“A quartet of genuine substance”

For twenty years, the Sacconi Quartet have been captivating audiences with their unanimous and compelling ensemble, consistently communicating with a fresh and imaginative approach. Performing with style and commitment, the quartet are known throughout the world for their creativity and integrity of interpretation. Formed in 2001, the four founder members continue to demonstrate a shared passion for string quartet repertoire, infectiously reaching out to audiences with their energy and enthusiasm. The Sacconi enjoy a busy international career, performing regularly across the world, at Europe’s major venues, in recordings and on radio broadcasts. The Sacconi are Quartet in Association at the Royal College of Music and Quartet in Residence in Folkestone. 

Recordings

The Sacconis’ prolific recording career covers a broad swathe of repertoire from Haydn to present day. Their latest album featuring world premiere recordings of works by Roxanna Panufnik includes the Sacconi’s commission Heartfelt. Releases of recent years include premiere recordings of works by Panufnik, Jonathan Dove, Graham Fitkin and John McCabe. In Damascus, their album of music by Jonathan Dove including In Damascus, commissioned by the quartet, and featuring Mark Padmore and Charles Owen, hit the Classical Top Ten, and was chosen as one of Gramophone Magazine’s Recordings of the Year: “This important release cannot be recommended too highly”. Their complete recording of Graham Fitkin’s string quartets was given rave reviews on Radio 3’s Record Review, in Gramophone Magazine and in The Strad. Their album of three quintets by John McCabe featured the composer on piano in The Woman by the Sea, horn player David Pyatt in the Horn Quintet written for Pyatt and the Sacconis, and Roderick Williams in Silver Nocturnes.

Highlights

In November the Sacconi celebrated twenty years of playing together, with a celebration birthday concert at Wigmore Hall. Firm advocates of new music, the programme featured the world premiere of their latest piece from Jonathan Dove, On the Streets and In the Sky. Over the last year they have also premiered Graham Fitkin’s Loosening for saxophone and quartet (commissioned by the Sacconi), Nicola LeFanu’s String Quintet and Robin Holloway’s second Clarinet Quintet with Mark Simpson). They also continue to tour with Beethoven in the Dark, their immersive performance of Beethoven’s op.131 quartet entirely from memory, in almost complete darkness. 

Sacconi Festival

As the result of a generous grant, the Sacconi Quartet are Quartet in Residence for the town of Folkestone and its surrounding areas. This is enabling creative collaborations with local artists and projects, and includes an embedded outreach programme, engaging with young string players in the town, and taking creative projects into harder to reach communities in the east side of Folkestone in particular. 2022 will see the fourteenth Sacconi Chamber Music Festival in Folkestone, which is now firmly established among the UK’s major chamber music festivals and attracts audiences from far and near for its vibrant atmosphere and dynamic programming.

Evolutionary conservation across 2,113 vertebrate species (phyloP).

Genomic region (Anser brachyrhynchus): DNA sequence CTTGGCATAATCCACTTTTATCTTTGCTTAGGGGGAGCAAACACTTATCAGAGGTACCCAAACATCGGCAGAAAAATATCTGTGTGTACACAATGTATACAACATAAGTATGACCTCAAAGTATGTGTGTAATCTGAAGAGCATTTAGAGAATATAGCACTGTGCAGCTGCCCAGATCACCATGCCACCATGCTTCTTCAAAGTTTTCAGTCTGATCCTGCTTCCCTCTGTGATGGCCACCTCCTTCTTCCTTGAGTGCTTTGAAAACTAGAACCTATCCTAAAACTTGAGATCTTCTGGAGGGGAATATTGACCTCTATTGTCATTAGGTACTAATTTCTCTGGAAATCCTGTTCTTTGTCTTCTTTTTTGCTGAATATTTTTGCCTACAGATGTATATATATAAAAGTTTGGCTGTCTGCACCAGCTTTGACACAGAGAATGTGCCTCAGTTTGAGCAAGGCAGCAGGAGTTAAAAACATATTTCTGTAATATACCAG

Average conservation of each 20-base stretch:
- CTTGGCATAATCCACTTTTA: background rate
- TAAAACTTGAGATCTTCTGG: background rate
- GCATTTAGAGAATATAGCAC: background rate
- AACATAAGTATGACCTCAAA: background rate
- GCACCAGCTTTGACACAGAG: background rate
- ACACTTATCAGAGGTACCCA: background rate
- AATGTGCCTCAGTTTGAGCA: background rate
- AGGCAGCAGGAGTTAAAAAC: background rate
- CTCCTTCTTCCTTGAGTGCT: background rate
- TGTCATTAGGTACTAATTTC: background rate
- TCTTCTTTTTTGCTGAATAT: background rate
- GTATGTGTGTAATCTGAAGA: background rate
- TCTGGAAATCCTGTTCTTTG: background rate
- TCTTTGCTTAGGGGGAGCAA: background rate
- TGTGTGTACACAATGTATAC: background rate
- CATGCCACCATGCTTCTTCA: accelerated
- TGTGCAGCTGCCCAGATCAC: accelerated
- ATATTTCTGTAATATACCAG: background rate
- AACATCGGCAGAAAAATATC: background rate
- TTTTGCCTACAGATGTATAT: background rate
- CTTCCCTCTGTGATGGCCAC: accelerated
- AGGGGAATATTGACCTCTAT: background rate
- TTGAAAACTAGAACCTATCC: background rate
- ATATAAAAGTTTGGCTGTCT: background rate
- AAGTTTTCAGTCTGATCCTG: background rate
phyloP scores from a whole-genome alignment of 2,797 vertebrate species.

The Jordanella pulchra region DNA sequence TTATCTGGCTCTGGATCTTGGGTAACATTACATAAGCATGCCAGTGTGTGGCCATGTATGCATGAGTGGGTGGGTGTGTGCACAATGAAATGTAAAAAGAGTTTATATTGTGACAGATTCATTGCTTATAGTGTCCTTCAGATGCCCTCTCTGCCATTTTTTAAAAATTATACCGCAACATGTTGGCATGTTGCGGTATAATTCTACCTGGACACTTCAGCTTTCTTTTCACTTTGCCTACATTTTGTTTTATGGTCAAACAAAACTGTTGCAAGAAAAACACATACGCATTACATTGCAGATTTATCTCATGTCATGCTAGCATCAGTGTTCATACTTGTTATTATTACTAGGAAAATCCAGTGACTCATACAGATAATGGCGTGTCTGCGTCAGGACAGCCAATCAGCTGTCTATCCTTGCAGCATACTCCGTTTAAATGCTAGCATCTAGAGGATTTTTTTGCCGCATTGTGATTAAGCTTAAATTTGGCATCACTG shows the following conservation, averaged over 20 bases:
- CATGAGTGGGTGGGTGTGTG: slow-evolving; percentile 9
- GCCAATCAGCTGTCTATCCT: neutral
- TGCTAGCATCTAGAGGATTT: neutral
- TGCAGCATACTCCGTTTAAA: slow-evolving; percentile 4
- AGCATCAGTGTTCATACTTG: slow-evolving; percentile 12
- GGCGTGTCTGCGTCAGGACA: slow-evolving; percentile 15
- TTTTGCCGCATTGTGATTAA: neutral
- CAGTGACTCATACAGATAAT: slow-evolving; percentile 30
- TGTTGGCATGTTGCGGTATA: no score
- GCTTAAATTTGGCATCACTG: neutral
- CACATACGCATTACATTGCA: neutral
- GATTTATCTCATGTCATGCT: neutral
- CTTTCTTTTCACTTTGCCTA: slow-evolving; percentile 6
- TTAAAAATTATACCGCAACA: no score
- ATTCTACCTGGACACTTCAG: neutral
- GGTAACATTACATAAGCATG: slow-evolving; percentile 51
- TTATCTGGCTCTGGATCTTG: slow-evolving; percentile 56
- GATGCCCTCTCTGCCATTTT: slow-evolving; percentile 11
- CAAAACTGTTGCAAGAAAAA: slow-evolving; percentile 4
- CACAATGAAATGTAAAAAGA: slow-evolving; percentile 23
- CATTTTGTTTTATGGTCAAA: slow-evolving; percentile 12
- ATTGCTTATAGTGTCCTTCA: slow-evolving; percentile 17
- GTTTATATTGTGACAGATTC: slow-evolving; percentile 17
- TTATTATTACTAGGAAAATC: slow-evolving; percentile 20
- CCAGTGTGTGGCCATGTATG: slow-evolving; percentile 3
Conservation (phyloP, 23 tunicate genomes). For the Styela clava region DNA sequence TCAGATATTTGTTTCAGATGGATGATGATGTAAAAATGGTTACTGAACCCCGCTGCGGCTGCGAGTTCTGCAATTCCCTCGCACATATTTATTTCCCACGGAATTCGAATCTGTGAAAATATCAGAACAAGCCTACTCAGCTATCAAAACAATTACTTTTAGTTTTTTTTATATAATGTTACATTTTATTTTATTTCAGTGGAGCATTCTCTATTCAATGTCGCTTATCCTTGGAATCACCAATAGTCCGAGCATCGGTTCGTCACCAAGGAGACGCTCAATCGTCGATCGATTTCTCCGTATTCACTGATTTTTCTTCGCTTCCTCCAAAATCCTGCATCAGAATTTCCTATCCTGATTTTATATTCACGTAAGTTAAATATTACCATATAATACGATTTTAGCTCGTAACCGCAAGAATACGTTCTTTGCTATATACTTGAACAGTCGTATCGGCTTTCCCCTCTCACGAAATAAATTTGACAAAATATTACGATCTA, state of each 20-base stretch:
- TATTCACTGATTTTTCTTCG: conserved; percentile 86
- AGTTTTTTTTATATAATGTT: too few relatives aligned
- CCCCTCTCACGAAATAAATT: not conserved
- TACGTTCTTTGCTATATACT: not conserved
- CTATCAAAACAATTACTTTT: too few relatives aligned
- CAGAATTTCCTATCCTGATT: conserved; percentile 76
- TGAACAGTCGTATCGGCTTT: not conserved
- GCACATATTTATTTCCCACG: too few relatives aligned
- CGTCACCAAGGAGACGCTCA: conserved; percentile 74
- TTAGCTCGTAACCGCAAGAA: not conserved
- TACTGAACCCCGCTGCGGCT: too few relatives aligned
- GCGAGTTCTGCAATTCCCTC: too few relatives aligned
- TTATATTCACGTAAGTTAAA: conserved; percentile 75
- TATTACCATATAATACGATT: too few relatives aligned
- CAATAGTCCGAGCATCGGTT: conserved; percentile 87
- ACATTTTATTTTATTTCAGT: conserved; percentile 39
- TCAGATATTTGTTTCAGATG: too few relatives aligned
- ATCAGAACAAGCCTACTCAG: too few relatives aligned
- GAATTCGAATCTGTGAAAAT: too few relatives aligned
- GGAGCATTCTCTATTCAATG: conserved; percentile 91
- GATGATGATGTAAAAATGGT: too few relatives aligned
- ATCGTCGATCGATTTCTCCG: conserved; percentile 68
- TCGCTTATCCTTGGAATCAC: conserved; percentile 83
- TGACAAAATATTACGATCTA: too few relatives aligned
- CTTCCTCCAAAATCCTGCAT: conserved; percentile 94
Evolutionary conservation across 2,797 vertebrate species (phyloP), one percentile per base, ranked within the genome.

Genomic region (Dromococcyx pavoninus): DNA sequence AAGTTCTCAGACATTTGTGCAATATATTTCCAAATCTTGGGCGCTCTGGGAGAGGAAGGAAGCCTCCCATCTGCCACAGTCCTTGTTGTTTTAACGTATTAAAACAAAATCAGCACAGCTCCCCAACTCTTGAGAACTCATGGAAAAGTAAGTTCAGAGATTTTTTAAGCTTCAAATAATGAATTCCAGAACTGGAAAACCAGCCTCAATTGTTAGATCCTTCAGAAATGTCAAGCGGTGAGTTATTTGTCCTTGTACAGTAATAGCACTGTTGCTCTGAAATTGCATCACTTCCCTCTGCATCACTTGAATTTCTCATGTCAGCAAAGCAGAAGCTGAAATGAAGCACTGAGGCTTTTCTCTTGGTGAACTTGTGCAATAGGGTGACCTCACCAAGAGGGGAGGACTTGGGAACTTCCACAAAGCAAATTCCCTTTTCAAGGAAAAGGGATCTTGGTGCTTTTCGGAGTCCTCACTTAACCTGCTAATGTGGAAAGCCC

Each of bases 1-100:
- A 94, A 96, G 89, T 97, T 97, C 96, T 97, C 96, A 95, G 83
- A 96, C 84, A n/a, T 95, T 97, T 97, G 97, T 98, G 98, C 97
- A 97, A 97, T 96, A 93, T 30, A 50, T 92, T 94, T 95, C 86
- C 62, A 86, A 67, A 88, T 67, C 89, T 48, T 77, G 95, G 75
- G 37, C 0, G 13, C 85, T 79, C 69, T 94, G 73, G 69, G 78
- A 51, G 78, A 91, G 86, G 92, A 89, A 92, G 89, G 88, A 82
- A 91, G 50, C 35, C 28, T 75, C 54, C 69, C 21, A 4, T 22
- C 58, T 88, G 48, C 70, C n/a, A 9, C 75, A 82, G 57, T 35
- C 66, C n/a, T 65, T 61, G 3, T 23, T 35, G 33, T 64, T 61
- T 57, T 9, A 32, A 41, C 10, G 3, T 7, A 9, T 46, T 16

Out of Time

In 2021, the quartet released an exclusive film of Jonathan Dove’s Out of Time on Amazon with all proceeds going to Hands Up Foundation, a young and innovative charity that delivers aid directly and effectively to Syrians in need. They continue to support this charity with a forthcoming gala concert featuring In Damascus with Mark Padmore.

April 2022

  • A PDF version of this biography can be downloaded here.
  • A short biography can also be found here.
Sacconi Quartet

Simone Sacconi

Simone Fernando Sacconi

The name Sacconi Quartet comes from the outstanding twentieth-century Italian luthier and restorer Simone Sacconi, whose book The Secrets of Stradivari is considered an indispensable reference for violin makers. 

Sacconi Quartet's instruments

Ben Hancox plays a 1932 Sacconi violin and Robin Ashwell a 1934 Sacconi viola, both made in New York. Hannah Dawson plays a 1927 Sacconi violin made in Rome, and Cara Berridge plays a Nicolaus Gagliano cello from 1781. Ben, Hannah & Cara have all been generously loaned these instruments by the Royal Society of Musicians, Britain’s oldest music charity helping musicians in need, for which they are extremely grateful. Robin is indebted to Ellen Solomon for the use of his viola.
"A beautiful blend of sound ... highly engaging"The Times
"Great power and sweetness ... intimate closeness."The Spectator